No you can’t wake and bake at your favorite park, or blaze up at the beach with friends, or toke as you stroll the local shops. Who knows what the future holds, but currently, that’s not on the table... at all. In fact, consuming cannabis on a public way or in a public space is still very much illegal. Public consumption of cannabis is clearly defined in Initiative 300 and is structured as more a limited social use agreement which is overseen through a permitting process under the MED. Initiative 300 was meticulously detailed about what would be considered eligible for permit, and which areas were restricted completely. (Quick Note: Consumption naturally includes edibles, tonics, cannabis drinks, as well as flower and other inhalants.
So the successful adoption and implementation of these regulations will have huge impacts in other legalized states. As support for cannabis legalization and calls for the end of the drug war grow nationwide, and year after year, pilot programs like I300 keep Colorado as a progressive, industry leading state. This also has huge ripple effects for the medical cannabis community, as areas like coffee shops, bookstores, hotels/motels (with Indoor Air Act Compliance) and yoga studios maybe be able to host cannabis consumption. For cannabis patients with symptoms that require microdosing or emergency use, it provides a “base camp” where consumption could happen outside of the home and the patient can enjoy the sights and sounds of such a
Which means that residents can support a concept, and with enough support from the community that concept can be added to the next local or state ballot to be voted on in the next election. Here’s the kick in the teeth, not all states are Initiative (concept) and Reform (to be voted on). Colorado was able to pass I300 in Denver county through the efforts of the community and supporters, and by majority vote. I300 currently only applies to Denver county however, so until counties or a statewide vote is held, public consumption rules are only applicable inside the county limits.
Immediately after its passing I300 led to the creation of a panel to help provide and shape the guidelines that would become the rules of the permitting process. This panel consisted of various MED members, law enforcement representatives, legal representatives, representatives on behalf of the state, supporters of I300, local RNO leaders, opponents of I300, and industry representatives. Over the course of six publicly open meetings, the panel addressed every aspect of I300, from advertising to zoning. Permit applications are available, and the first permits are expected to be released from the MED this summer.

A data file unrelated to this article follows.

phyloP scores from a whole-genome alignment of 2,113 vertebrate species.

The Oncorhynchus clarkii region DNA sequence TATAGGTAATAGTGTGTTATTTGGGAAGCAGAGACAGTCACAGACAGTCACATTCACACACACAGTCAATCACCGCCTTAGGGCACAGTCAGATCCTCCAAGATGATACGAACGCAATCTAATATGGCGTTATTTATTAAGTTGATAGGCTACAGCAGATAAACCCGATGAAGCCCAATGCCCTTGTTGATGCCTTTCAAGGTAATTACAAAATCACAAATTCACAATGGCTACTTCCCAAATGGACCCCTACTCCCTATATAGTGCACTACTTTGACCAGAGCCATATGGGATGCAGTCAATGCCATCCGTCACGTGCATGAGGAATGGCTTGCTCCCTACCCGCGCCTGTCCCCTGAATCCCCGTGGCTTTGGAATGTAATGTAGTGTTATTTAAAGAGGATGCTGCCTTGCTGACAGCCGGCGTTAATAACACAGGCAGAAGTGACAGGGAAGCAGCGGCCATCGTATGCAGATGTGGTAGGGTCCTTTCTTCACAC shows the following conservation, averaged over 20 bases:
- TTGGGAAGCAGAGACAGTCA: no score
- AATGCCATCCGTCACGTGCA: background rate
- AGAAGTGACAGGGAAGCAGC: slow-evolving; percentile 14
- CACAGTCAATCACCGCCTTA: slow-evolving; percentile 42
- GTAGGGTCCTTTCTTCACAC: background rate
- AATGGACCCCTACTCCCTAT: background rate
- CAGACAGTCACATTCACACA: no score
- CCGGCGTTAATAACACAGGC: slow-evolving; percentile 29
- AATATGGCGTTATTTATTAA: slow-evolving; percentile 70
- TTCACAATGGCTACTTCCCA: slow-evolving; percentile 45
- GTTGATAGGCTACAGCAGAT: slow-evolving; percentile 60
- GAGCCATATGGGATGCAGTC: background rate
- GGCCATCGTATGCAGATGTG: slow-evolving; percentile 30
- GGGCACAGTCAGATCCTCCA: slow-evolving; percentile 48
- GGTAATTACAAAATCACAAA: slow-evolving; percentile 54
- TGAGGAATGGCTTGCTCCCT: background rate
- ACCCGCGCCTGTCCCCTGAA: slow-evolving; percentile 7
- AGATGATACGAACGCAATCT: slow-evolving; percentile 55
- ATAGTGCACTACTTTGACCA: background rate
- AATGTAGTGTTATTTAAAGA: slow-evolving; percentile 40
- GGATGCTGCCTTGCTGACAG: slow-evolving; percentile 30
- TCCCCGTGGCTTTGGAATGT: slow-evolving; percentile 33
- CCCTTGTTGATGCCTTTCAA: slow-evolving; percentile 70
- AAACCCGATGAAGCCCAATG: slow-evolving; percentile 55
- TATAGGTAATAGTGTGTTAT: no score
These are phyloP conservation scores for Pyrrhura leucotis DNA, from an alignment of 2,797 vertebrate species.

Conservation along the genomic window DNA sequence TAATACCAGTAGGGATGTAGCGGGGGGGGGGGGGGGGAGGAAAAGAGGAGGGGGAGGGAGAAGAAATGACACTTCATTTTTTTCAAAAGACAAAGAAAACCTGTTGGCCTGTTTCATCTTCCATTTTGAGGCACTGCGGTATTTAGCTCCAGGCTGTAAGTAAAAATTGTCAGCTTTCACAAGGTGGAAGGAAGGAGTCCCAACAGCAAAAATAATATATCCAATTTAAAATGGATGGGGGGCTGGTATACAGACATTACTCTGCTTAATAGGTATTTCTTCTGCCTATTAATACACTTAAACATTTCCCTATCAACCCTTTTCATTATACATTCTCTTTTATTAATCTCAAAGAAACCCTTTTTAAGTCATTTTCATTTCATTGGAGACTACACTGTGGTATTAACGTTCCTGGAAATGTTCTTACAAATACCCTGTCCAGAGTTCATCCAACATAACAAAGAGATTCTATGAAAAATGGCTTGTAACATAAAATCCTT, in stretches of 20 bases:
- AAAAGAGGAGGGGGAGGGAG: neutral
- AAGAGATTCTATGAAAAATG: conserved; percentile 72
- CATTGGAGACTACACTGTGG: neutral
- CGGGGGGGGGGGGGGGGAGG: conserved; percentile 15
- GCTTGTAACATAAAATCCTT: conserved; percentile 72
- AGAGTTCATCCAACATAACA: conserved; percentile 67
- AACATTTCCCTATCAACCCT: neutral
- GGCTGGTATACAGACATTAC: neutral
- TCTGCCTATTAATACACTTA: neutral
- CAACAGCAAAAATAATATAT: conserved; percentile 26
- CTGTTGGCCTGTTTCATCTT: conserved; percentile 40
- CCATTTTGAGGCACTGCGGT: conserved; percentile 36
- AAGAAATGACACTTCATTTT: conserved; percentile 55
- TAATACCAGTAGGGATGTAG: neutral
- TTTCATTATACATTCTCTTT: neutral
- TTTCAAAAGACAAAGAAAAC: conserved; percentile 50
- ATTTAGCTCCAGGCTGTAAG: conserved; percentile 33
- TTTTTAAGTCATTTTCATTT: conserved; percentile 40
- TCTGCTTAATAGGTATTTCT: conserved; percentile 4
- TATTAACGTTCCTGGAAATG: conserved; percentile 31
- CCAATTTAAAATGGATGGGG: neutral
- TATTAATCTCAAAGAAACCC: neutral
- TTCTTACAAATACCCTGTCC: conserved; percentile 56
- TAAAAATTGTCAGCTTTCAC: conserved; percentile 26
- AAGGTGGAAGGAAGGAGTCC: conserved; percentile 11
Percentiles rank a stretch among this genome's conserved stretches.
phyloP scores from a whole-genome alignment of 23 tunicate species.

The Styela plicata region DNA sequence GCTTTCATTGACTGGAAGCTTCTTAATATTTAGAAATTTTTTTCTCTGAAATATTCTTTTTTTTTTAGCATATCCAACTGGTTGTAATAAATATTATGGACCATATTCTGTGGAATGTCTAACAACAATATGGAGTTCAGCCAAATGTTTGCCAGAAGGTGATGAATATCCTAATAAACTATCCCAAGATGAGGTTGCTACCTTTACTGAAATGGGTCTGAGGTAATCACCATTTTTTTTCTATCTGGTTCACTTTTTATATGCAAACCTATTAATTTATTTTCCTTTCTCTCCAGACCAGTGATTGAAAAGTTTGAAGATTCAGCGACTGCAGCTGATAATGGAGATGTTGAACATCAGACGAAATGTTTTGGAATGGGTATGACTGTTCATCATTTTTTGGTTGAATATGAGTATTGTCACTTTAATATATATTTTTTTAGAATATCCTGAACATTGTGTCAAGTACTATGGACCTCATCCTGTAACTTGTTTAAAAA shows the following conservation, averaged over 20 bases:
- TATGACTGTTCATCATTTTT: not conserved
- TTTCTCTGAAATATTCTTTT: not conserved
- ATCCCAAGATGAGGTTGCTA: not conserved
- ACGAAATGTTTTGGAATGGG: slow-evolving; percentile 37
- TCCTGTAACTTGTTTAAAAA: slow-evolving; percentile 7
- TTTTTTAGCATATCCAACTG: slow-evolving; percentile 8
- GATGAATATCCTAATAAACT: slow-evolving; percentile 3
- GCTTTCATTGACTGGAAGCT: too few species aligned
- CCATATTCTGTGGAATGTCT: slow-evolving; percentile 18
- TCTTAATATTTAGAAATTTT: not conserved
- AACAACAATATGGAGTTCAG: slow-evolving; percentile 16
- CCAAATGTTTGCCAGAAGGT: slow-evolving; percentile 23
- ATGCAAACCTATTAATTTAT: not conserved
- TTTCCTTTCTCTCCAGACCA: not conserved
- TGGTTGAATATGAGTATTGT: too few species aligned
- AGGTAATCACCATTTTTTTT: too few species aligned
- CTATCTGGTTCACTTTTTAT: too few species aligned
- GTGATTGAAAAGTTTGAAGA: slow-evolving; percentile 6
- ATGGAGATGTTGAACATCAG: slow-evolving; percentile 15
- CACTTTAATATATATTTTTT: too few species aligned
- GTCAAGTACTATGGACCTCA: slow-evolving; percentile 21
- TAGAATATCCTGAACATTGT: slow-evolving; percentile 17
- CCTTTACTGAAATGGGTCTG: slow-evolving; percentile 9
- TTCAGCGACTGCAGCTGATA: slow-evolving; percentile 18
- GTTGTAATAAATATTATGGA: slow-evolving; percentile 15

These are Registered Neighborhood Organizations, basically community led groups. These groups can represent a business district or a residential area, and they work together to help meet an agreed upon vision for their community/area and it’s betterment. This can be anything from deciding to install those cute little curbside libraries, to approving a new park or local attraction. They host community meetings and allow the residents/business owners in that area to vote upon these various topics, and under I300 this includes good neighbor agreements. This means that the potential applicant of a permit would have to meet with the neighborhood group and area residents to go over the business plan, operating procedures, and safety measures, as well as any other concerns before the neighborhood agrees to support the permit. This means that some areas may be “green zones” and more readily willing to support a business owner who wants to host consumption than other areas. RNO’s are a major part of most metropolitan areas, check your local city hall to find out who your neighborhood reps are, and how you can join or form one.
What are your thoughts on public consumption for legalized states?